Every second, your body's cells get instructions on what they are supposed to do from DNA -- the double-helix strand of deoxyribonucleic acid that is the genetic ingredient essential for life.
In healthy cells, proteins manufacture DNA and remove or repair any broken strands. When proteins fail to repair damaged DNA, good cells may turn bad, resulting in a plethora of diseases, including cancer.
Yearly mammograms and daily inspections for lumps make women intimately aware that bad cells form tumors. According to the America Cancer Society, in 2001 almost 200,000 women were diagnosed with new cases of breast cancer -- and some 40,000 women were killed by the disease.
To understand how these basic molecular processes cause breast cancer, the American Cancer Society has awarded a $768,000, four-year grant to Dr. Gloria Borgstahl, a biochemist at the University of Toledo in Ohio. Borgstahl's grant proposal to the American Cancer Society was rated first of 57 submissions to the Genetic Mechanisms in Cancer grant selection committee.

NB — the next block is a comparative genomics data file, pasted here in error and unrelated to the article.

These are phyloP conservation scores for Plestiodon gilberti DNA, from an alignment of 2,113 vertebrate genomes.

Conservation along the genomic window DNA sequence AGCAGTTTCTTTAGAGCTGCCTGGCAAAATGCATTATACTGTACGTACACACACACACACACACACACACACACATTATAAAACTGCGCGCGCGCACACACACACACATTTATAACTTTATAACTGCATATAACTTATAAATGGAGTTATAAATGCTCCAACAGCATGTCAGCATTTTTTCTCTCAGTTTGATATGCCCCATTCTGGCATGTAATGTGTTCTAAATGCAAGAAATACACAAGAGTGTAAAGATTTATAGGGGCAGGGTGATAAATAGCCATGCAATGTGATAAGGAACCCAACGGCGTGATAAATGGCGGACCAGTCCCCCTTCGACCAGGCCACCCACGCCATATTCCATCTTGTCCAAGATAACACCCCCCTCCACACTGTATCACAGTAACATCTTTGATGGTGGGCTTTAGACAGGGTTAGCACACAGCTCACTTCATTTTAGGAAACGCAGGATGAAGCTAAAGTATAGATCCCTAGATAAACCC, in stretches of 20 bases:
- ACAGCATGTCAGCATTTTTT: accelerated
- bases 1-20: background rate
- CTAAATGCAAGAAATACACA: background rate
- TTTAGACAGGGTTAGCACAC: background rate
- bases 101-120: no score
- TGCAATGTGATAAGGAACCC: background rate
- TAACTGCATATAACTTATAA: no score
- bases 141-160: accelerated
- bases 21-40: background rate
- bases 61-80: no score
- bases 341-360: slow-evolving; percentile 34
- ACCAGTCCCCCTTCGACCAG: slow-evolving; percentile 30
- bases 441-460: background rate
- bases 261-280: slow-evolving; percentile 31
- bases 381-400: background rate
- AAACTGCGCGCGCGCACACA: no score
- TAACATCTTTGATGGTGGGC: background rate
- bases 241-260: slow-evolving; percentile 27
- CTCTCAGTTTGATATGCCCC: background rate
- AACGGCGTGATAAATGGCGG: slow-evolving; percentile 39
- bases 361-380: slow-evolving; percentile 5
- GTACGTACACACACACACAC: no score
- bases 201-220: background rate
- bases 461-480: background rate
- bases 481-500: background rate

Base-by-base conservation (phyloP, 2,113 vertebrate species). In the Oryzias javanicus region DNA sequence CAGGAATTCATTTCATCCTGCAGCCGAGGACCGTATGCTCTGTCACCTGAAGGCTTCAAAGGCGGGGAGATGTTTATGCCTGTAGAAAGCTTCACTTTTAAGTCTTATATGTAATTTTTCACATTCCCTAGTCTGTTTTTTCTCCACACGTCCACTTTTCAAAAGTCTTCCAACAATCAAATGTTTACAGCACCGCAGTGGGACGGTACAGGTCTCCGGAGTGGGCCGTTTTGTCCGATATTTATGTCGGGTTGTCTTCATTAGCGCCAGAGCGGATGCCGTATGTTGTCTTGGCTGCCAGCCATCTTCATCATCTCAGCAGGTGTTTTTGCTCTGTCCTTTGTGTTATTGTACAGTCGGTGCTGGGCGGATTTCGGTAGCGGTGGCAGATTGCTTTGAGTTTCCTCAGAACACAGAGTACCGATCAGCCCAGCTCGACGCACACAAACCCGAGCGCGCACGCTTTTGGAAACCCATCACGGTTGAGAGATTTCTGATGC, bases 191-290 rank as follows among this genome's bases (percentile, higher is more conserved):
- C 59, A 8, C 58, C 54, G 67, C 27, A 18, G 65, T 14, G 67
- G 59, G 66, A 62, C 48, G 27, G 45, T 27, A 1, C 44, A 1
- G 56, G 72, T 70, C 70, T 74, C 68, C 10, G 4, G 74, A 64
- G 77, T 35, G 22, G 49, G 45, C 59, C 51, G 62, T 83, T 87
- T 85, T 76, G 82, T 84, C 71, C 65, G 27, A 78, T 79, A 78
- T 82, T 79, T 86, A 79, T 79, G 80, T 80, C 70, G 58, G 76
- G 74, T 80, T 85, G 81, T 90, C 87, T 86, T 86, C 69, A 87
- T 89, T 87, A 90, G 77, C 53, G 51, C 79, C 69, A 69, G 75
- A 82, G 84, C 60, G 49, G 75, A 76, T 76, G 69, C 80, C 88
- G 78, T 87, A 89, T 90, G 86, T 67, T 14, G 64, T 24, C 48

"I am not discovering a cure for cancer," cautioned Borgstahl, "but the American Cancer Society and NASA recognize that understanding basic molecular processes in the body will ultimately provide the knowledge researchers need to get closer to that cure."
Right now, Borgstahl is doing related experiments on the International Space Station. She is in her first year of research funded by a three-year, $830,000-grant awarded by NASA's Office of Biological and Physical Research as part of the Macromolecular Biotechnology Program at NASA's Marshall Space Flight Center in Huntsville, Ala.
On April 19, the Space Shuttle Atlantis returned with the first biological crystals that she grew on the Space Station.
The American Cancer Society funding will help Borgstahl study Replication Protein A, know as RPA, and another protein called Rad52. Scientists discovered RPA and learned
Contact: Steve Roy
NASA/Marshall Space Flight Center News Center